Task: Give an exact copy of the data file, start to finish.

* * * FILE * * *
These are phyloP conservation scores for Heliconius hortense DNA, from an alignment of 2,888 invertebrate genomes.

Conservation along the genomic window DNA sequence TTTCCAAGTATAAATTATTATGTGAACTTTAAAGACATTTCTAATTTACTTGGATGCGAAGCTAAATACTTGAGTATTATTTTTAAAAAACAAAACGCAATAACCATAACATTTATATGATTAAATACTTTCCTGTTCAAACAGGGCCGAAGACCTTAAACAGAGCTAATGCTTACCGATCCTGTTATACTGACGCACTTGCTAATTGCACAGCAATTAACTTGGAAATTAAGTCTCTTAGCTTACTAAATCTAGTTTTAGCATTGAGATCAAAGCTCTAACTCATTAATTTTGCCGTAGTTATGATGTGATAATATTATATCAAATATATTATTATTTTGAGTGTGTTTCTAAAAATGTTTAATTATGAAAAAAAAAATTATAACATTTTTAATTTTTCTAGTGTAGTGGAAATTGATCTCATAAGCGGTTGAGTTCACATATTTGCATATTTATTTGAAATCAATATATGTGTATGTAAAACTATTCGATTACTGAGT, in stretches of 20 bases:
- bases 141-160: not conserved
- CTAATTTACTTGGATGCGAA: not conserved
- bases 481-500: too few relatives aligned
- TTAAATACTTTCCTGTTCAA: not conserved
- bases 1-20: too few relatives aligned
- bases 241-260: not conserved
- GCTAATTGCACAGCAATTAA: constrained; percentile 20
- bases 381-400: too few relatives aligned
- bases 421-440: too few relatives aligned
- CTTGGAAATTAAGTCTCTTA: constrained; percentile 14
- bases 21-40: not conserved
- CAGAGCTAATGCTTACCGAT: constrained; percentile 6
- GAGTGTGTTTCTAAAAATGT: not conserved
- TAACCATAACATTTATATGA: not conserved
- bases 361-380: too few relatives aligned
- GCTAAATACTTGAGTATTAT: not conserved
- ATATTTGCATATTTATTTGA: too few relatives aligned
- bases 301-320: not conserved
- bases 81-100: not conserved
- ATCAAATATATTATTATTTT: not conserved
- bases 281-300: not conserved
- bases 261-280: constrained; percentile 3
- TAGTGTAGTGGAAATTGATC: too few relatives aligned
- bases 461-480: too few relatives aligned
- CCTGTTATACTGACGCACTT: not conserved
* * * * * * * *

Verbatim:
These are phyloP conservation scores for Heliconius hortense DNA, from an alignment of 2,888 invertebrate genomes.

Conservation along the genomic window DNA sequence TTTCCAAGTATAAATTATTATGTGAACTTTAAAGACATTTCTAATTTACTTGGATGCGAAGCTAAATACTTGAGTATTATTTTTAAAAAACAAAACGCAATAACCATAACATTTATATGATTAAATACTTTCCTGTTCAAACAGGGCCGAAGACCTTAAACAGAGCTAATGCTTACCGATCCTGTTATACTGACGCACTTGCTAATTGCACAGCAATTAACTTGGAAATTAAGTCTCTTAGCTTACTAAATCTAGTTTTAGCATTGAGATCAAAGCTCTAACTCATTAATTTTGCCGTAGTTATGATGTGATAATATTATATCAAATATATTATTATTTTGAGTGTGTTTCTAAAAATGTTTAATTATGAAAAAAAAAATTATAACATTTTTAATTTTTCTAGTGTAGTGGAAATTGATCTCATAAGCGGTTGAGTTCACATATTTGCATATTTATTTGAAATCAATATATGTGTATGTAAAACTATTCGATTACTGAGT, in stretches of 20 bases:
- bases 141-160: not conserved
- CTAATTTACTTGGATGCGAA: not conserved
- bases 481-500: too few relatives aligned
- TTAAATACTTTCCTGTTCAA: not conserved
- bases 1-20: too few relatives aligned
- bases 241-260: not conserved
- GCTAATTGCACAGCAATTAA: constrained; percentile 20
- bases 381-400: too few relatives aligned
- bases 421-440: too few relatives aligned
- CTTGGAAATTAAGTCTCTTA: constrained; percentile 14
- bases 21-40: not conserved
- CAGAGCTAATGCTTACCGAT: constrained; percentile 6
- GAGTGTGTTTCTAAAAATGT: not conserved
- TAACCATAACATTTATATGA: not conserved
- bases 361-380: too few relatives aligned
- GCTAAATACTTGAGTATTAT: not conserved
- ATATTTGCATATTTATTTGA: too few relatives aligned
- bases 301-320: not conserved
- bases 81-100: not conserved
- ATCAAATATATTATTATTTT: not conserved
- bases 281-300: not conserved
- bases 261-280: constrained; percentile 3
- TAGTGTAGTGGAAATTGATC: too few relatives aligned
- bases 461-480: too few relatives aligned
- CCTGTTATACTGACGCACTT: not conserved